Producer, DJ, composer and radio selector, Afrodeutsche, aka Henrietta Smith-Rolla, is a rising star in Manchester's creative circles. Having already played in staple venues such as Soup Kitchen and The White Hotel, her Drexciyan-flavoured techno and electro cuts can be heard both on some of the city's most renowned dance floors and in her monthly Black Forest NTS show. Her newest project is the all-female electronic music collaboration GRRRL, brought together by international organisation 'In Place of War' which fosters artistic creativity in areas of conflict. Also featuring the likes of Speech Debelle, Lei Di Dai and Sohini Alam, the group has played at festivals such as Greenbelt and Shambala and has an EP set to release later this year. Ahead of GRRRL's performance at east London's Archspace on 10th April, we caught up with Henrietta to glimpse an insight into the workings of both her collaborative and solo output.
When did you first start producing music? Have you always had an interest in electronic music?
I’ve always had a huge interest in music and sound. I’d performed in bands sung and played for years, but never had the confidence to produce my own work. So I had a word with myself. I began to teach myself. I’m very lucky, in that I have a wealth of support from friends who also produce.
Are there any artists who you listened to growing up that particularly inspired you to start making music?
So many! I remember the first time I realised I was into music, I was watching The Sound of Music. There’s a scene where all the children are singing, they’re in a horse drawn cart and one of them begins to sing, then another, then another… I realised they were singing the same melody and the same words but at different times - it was a round! The same melody was overlapping with another parts of the melody. I was hooked. Confused, but hooked.
I’m all about melody, so I listened to allot of artists growing up, classical stuff, the standards. I’d say all of it was inspiring, Tina Turner, Roy Orbison, Sade, Duran Duran, David Bowie, Soul 2 Soul, Chaka Khan. Basically I was listening to my mum’s records…
How did you first get involved with NTS? Is radio always something that you wanted to do?
I was at The White Hotel in Manchester and got talking to a guy wearing the most spectacular Red Dungarees. We started talking about music and he asked if I DJ’d and if I’d be up for doing a one off show for the station. I’d never thought about doing radio, but thought why not, I’ll have a go.
Your NTS show spans many different styles of music. How do you curate your tracklists?
Good question…. It tends to be about my mood. I’m not sure I have any rules, and I think that’s why I enjoy it so much. There’s usually a theme steering towards futurist thinking, usually referencing film. I try not to get to serious about it all though - you’ve gotta be able to dance to it right?
How does living in Manchester impact the music you make and listen to? Do you pay close attention to the music scene in the city?
Manchester has completely influenced the music that I make, there’s a track on the new album a friend said reminded them of Manchester. I hadn’t set out to create that specifically, but realised there is something about this city that becomes part of you…
It’s hard to describe, but I think having lived here of 13 years you can’t help but have it influence your writing. It’s an inspiring city.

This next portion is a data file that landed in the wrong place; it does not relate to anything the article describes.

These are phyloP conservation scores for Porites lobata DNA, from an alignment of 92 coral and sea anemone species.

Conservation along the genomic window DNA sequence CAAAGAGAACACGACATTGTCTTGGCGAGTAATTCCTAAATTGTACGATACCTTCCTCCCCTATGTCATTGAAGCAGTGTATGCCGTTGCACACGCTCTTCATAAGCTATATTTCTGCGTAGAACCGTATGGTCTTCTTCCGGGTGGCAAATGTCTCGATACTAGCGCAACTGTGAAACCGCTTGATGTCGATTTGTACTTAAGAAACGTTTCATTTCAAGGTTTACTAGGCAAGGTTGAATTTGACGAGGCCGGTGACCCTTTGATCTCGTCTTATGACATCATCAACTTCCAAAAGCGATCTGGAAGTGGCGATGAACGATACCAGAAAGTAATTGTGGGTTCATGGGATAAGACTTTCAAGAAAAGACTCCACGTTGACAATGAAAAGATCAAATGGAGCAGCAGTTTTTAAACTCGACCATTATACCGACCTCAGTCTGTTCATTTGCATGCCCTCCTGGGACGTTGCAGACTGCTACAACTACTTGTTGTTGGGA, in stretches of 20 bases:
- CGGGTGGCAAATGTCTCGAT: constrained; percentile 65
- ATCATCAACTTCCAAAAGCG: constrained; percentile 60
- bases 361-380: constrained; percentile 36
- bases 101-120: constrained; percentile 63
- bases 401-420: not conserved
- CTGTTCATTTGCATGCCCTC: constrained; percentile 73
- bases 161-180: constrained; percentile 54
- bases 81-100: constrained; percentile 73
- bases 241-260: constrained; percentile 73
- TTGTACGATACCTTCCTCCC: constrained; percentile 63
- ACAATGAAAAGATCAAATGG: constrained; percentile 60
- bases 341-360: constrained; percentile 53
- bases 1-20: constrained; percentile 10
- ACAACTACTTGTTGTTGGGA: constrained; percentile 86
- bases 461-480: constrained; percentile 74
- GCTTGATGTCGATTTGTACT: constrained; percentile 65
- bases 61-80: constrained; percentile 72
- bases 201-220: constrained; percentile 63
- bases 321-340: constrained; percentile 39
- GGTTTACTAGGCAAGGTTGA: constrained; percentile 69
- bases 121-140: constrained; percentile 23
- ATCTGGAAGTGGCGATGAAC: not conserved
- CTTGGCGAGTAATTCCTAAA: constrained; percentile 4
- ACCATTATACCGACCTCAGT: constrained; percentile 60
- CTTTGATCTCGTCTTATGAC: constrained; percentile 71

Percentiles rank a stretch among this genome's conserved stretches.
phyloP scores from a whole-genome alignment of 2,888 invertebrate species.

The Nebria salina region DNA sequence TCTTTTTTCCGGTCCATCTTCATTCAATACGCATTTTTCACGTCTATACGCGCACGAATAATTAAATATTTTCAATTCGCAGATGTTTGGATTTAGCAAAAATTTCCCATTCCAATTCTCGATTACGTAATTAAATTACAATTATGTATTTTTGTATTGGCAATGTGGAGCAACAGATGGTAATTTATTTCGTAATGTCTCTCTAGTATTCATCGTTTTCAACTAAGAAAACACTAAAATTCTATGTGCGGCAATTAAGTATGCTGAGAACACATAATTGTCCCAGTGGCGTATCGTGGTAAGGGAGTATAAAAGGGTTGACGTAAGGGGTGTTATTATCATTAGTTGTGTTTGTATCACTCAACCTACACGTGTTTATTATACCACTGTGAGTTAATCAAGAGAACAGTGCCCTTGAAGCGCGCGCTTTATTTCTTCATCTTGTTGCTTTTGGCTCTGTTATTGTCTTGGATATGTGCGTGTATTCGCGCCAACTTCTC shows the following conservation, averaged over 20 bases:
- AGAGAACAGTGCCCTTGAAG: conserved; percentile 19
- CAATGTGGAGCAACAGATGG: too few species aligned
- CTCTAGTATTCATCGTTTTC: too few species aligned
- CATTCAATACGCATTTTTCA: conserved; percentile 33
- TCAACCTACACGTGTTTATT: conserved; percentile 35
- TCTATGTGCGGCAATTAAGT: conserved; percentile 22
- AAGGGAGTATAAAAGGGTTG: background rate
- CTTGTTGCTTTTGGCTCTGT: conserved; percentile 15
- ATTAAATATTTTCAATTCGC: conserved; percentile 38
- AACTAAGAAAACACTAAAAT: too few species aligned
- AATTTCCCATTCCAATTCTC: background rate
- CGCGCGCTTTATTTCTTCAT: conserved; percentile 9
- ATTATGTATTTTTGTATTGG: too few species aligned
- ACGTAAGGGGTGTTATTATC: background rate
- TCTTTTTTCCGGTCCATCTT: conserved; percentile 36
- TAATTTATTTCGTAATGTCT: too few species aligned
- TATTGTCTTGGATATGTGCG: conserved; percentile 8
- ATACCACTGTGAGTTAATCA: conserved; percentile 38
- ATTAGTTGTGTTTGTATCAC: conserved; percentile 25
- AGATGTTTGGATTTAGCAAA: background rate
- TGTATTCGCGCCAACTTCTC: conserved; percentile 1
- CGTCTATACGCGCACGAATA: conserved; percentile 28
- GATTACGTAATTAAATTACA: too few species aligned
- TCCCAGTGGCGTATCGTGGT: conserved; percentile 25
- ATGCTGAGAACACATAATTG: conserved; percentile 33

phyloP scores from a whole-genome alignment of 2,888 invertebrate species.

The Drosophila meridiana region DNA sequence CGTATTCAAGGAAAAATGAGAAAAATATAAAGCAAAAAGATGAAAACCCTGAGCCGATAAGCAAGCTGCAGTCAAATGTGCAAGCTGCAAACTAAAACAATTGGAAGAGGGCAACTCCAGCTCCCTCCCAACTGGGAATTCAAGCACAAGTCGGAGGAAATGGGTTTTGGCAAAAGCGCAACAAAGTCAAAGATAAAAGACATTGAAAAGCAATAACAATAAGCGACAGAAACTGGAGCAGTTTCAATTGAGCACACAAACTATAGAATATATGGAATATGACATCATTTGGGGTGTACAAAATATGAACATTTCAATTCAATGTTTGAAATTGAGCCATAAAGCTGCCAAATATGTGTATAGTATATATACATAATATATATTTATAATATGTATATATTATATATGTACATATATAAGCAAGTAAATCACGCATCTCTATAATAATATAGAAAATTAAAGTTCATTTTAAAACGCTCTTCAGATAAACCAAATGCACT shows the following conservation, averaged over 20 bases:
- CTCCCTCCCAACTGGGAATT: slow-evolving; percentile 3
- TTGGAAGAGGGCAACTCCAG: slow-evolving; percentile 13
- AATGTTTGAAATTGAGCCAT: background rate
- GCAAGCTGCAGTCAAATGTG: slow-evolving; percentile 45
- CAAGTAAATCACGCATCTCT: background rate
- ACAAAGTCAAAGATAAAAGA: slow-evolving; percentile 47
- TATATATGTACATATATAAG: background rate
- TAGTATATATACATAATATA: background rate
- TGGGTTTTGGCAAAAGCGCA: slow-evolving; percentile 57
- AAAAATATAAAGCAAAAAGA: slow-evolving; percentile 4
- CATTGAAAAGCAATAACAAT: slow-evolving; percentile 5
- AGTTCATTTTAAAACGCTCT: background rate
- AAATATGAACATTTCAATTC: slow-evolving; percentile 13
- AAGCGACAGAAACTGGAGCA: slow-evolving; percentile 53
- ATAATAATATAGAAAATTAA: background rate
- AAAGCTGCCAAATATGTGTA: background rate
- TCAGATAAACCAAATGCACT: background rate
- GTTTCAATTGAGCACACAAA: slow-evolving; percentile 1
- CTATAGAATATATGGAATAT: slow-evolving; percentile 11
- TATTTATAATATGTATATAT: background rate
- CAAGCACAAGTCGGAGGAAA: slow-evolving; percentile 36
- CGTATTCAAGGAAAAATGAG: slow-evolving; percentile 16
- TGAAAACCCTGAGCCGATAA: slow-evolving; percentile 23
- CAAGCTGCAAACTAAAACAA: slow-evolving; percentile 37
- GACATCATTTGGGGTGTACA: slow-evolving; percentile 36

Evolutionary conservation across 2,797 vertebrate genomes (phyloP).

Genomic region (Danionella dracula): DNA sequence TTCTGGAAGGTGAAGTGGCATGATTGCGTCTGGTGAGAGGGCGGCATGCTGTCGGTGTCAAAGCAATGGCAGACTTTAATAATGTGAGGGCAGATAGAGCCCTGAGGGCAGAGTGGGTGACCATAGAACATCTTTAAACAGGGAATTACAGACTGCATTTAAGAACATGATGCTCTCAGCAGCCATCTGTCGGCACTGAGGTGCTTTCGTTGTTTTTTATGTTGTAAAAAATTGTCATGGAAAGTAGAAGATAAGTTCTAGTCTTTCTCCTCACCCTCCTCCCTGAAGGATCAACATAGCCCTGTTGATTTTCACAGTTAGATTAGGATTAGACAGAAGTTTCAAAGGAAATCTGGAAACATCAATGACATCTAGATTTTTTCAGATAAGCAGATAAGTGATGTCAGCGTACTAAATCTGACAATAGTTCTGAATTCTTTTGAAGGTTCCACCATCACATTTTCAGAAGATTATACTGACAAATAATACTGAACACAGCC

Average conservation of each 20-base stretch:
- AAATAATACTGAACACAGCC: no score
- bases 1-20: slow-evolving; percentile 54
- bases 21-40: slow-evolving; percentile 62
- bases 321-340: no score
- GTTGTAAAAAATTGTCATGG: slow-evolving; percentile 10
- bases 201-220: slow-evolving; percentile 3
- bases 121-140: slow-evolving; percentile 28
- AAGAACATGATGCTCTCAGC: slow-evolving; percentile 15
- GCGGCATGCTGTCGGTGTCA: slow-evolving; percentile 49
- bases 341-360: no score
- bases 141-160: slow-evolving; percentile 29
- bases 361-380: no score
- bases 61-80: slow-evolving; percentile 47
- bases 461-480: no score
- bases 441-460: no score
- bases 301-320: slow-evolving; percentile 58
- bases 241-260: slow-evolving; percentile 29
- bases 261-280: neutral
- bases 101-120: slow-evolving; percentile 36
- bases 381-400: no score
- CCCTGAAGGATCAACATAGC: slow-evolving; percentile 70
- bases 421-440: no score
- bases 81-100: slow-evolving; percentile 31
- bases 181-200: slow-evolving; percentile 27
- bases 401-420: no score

I wouldn’t say I pay close attention to the music scene in Manchester, it’s so vast and diverse, it’s impossible to keep up, but I love the fact that no matter what scene exists, each scene sits comfortably beside each other, they cross over each other and are constantly moving, meaning you can dip in and out of all of them all. Manchester is a nurturing city for creatives, you have the freedom to do what you need, whatever way suits you.
What do you think of the club circuit in Manchester? Do you have any favourite parties which you’ve been to or played at?
Favorite parties in Manchester… So many! Kiss Me Again at (The Soup Kitchen) is top of the list for me. P13 (The White Hotel) another pretty special party. On Rotation (Eastern Bloc) another party with an ace vibe. And finally The Other (The Peer Hat) Really good example of how to throw a top party.
GRRRL features a line-up of very talented women with a wide-reaching array of sounds and styles. What is it like working together as a group?
It’s something I never thought I would have had the opportunity to be part of. It’s a very special collaboration and something I miss when I’m not with them. Everyone is so supremely talented. I’m learning from everyone involved, inspired by and enjoy being able to nurture and support everyone.
What music are you listening to at the moment? Are there any artists or genres who you feel particularly influence your sound today?
I tend not to listen to other artists when I’m writing, I’m a bit of a sound sponge, so find I can be heavily influenced by others work. I tend to listen to allot of film sound tracks/scores and listen to film sound design. My work has allot to do with stories and scores are there to tell the story through sound. Bernard Herman has always had a massive influence on my sound, but lately I’ve not focused on any genre, more collecting audio around me, and manipulating that to tell the story.
What else have you got planned for 2018?
I have my debut album Break Before Make out on SKAM May this year. More AFRODEUTSCHE live shows. Most importantly, more writing! Black Forest NTS monthly show. Oh and a 3 hour DJ set at the Berghain Berlin 14th June! WHAT?!!
Tickets for GRRRL at Archspace on Tuesday, 10th April can be found here.
Words: Georgia Tobin
Photography: Fe Pegani